Crypto is a very cyclical market, but it’s not just the (roughly) 4-year Bitcoin cycles that you need to keep in mind. In fact, the way that money moves within crypto is much more important, and I’d say that it’s even easier to time and use in your trading. Bitcoin’s cycles are very long-term, and they can definitely be useful for your investment strategy, but they don’t tell you that much about what positions to take on a time horizon of days or even weeks. Cycles within crypto — how capital tends to rotate through different sectors of the market — can offer you much more info to take many more trades. That said, there are different levels to watch out for, so I’ll start by covering the longer-term cycles before I get to some shorter-term (harder to predict but potentially much more profitable) capital flows.
First of all, it’s important to understand why cycles happen in the first place. Typically, it all starts with Bitcoin running hard and fast: this is the first phase, as money moves from fiat (including stablecoins) to Bitcoin. This can accelerate and become parabolic very quickly, as more and more investors start piling in to avoid missing the run (the smartest players are the ones that already bought before the massive expansion, since they know that more buyers are coming). In this phase, alts don’t perform that well, and here it’s vital to look at alt/BTC (not just alt/USD) charts. Some alts will often rise slowly or remain stable in dollar value, but most will have a sharp drop in BTC value. So, even if your alt goes up by 5%, you’re still making a bad decision to hold it when BTC is making 20% moves in the same period.
During this first phase, many investors are selling their altcoin bags to move money into Bitcoin, but those alts can be somewhat propped up if they’re paired with BTC on large and liquid markets. Basically: if BTC goes up, it will have a slight upward effect on any alt that has a BTC pair, since the implied dollar value for a specific alt/BTC price will be higher as the price of BTC goes up. More often than not, this is not enough to outpace selling, and Bitcoin remains the undisputed star of the show.
At some point though, BTC slows down. It starts giving lower returns and, eventually, investors want to put their money elsewhere. Since they’ve just made a ton of profit with BTC, they’re also willing to take on more risk, and this is when they start moving into large market cap altcoins. Normally, Ethereum will start to outperform Bitcoin at this point, which is why the ETH/BTC chart is one of the best altseason indicators out there. But those large caps, too, will slow down at some point, and you can probably already guess where that money is going next: higher risk, higher reward mid caps and then low caps.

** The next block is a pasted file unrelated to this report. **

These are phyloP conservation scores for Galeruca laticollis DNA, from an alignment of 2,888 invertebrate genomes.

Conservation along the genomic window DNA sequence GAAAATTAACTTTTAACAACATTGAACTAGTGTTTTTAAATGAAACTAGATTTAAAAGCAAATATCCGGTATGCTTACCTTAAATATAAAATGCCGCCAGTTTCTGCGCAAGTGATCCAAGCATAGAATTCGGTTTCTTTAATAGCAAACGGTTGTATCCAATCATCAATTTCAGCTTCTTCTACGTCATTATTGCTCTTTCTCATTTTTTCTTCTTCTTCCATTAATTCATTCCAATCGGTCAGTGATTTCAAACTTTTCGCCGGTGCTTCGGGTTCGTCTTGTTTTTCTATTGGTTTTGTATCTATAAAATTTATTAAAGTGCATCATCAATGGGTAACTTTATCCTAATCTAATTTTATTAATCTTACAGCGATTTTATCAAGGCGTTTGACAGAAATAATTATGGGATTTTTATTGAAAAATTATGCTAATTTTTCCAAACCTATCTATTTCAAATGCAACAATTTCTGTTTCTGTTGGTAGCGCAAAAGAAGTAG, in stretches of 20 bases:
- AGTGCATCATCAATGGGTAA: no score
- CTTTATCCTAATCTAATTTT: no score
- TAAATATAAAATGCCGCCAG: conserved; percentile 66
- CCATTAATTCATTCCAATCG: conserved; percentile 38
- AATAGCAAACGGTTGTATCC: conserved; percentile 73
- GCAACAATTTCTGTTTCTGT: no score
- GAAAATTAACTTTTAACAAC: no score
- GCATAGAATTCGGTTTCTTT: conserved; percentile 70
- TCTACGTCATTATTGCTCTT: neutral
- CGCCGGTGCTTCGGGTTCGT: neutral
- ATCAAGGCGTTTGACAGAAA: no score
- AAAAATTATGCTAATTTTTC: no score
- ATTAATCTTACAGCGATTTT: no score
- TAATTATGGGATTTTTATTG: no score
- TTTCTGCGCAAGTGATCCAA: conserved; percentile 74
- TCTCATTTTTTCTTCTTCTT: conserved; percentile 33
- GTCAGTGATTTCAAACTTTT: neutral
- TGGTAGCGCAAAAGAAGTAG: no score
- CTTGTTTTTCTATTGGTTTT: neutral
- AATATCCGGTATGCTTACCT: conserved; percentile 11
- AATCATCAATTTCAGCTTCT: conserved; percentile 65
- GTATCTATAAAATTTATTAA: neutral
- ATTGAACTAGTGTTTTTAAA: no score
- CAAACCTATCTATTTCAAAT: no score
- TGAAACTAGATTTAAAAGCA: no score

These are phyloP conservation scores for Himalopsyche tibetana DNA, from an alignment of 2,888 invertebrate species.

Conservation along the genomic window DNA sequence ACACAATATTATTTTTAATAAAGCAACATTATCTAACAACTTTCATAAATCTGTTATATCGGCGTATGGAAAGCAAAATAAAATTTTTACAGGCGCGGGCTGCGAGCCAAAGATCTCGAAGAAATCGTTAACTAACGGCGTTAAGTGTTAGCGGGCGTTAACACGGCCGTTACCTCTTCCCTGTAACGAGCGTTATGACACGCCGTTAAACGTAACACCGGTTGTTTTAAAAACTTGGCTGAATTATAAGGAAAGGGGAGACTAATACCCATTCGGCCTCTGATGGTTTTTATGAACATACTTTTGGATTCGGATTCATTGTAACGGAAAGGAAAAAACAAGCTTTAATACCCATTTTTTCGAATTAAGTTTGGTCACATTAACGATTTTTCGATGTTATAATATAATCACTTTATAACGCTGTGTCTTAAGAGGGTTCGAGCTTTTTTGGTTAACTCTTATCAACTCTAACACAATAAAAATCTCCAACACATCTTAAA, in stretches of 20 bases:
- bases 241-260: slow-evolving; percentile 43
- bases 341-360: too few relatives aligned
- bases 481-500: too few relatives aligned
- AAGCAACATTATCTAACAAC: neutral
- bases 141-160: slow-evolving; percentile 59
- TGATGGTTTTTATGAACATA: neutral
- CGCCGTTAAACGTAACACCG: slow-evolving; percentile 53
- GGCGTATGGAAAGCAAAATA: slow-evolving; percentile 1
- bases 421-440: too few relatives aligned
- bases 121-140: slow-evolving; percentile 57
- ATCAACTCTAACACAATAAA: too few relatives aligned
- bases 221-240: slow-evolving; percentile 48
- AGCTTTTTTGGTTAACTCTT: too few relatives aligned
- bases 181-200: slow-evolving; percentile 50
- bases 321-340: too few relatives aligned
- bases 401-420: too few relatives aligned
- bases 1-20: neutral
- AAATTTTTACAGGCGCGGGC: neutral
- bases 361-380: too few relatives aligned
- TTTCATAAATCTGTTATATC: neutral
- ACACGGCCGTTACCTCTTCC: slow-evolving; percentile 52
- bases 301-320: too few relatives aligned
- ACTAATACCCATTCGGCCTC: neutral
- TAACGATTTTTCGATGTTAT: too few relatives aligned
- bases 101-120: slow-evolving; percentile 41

When risk appetite becomes ridiculously high, that’s when you see peak altseason euphoria: everything is pumping left and right — even low cap tokens that have been abandoned since 2018 can pump, as everyone that got sidelined on the BTC and large cap moves wants to grab their chance at a quick 5x or 10x. But this is when you need to be maximally cautious, rather than giving in to euphoria. When you feel that everyone is behaving recklessly and every single market seems to be getting sent, that’s when a crash is imminent. The smart money has already exited in the earlier phases, and the only market participants that are left completely exposed are reckless speculators chasing high returns in a dangerous game of musical chairs. At some point, the music will stop.
In this last phase, money moves away from the small caps to BTC and fiat and the cycle is ready to start again. But notice how I didn’t give you any specific timeline in terms of how long this lasts (either in terms of individual phases or the entire cycle). It’s not that I forgot — I left this out for a very important reason. The thing is, a lot of people view cycles as periods with a fixed duration: BTC is bullish for a specific number of months, then it takes another fixed period for alts to take over etc.. That, however, is the wrong way to look at it, for two important reasons: first, these phases can vary in length from cycle to cycle; second — and this is the crucial bit — these money flow cycles don’t just happen on one level. Just like there are primary, secondary and minor trends in the market (you can have a 1H downtrend within a 1D uptrend), the same thing works for money flows.
When BTC shoots up with a few huge green hourly candles, alts will in most cases take a breather and either stagnate or drop a bit. Then, as soon as BTC finds resistance and calms down, alts will start to go up, and you can observe this — the same cycle that you can see on much higher timeframes — even on the hourly chart. Always keep this in mind and, if you play it right, you can find some high probability setups by taking the money flows into account.
Finally, another aspect of looking at money flows has to do with flows between different alts. As you’ve probably noticed, Layer 1 coins were insanely hyped in the past weeks, and it all started with Solana’s face-melting bull run. When this happens, the smart move is to find other coins that have a similar narrative (in the case of L1s: ATOM, DOT, AVAX etc.) and start to build positions there. In crypto, it’s narratives that drive altcoin runs more than anything else, and that’s why you need to stay up to date with what’s hyped up at the moment. Recently, it was L1s, but it’s only a matter of time before it’s DEX tokens, DeFi blue chips etc. When that time comes and when one of them starts performing ridiculously well, take a position in those that look bullish and undervalued. That might sound simple, but it’s all you need.